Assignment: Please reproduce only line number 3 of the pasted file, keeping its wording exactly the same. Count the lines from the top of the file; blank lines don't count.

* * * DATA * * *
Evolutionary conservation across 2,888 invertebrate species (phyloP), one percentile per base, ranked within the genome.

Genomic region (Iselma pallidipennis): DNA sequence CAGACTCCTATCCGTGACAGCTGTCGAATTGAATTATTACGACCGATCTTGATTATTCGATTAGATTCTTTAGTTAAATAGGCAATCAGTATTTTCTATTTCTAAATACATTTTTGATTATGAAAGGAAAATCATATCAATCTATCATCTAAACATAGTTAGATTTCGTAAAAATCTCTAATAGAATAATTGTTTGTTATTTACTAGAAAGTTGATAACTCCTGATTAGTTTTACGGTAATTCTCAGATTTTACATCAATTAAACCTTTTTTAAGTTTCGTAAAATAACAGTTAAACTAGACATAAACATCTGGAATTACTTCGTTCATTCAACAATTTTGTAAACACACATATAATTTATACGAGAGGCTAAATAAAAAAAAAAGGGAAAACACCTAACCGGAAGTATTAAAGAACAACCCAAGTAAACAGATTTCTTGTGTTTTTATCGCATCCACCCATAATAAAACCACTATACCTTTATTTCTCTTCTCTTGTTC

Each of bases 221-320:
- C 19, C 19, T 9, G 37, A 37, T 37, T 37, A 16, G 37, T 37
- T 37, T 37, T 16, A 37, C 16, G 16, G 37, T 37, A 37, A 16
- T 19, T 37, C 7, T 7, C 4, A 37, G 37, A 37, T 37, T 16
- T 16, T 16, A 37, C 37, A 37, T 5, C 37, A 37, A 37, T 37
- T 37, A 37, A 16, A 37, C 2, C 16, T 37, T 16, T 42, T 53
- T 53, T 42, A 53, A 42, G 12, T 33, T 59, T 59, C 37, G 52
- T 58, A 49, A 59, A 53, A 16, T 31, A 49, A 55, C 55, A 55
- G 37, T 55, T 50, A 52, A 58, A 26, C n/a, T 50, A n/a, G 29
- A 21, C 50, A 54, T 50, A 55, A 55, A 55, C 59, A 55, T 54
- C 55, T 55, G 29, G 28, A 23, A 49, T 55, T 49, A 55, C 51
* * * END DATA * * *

Each of bases 221-320: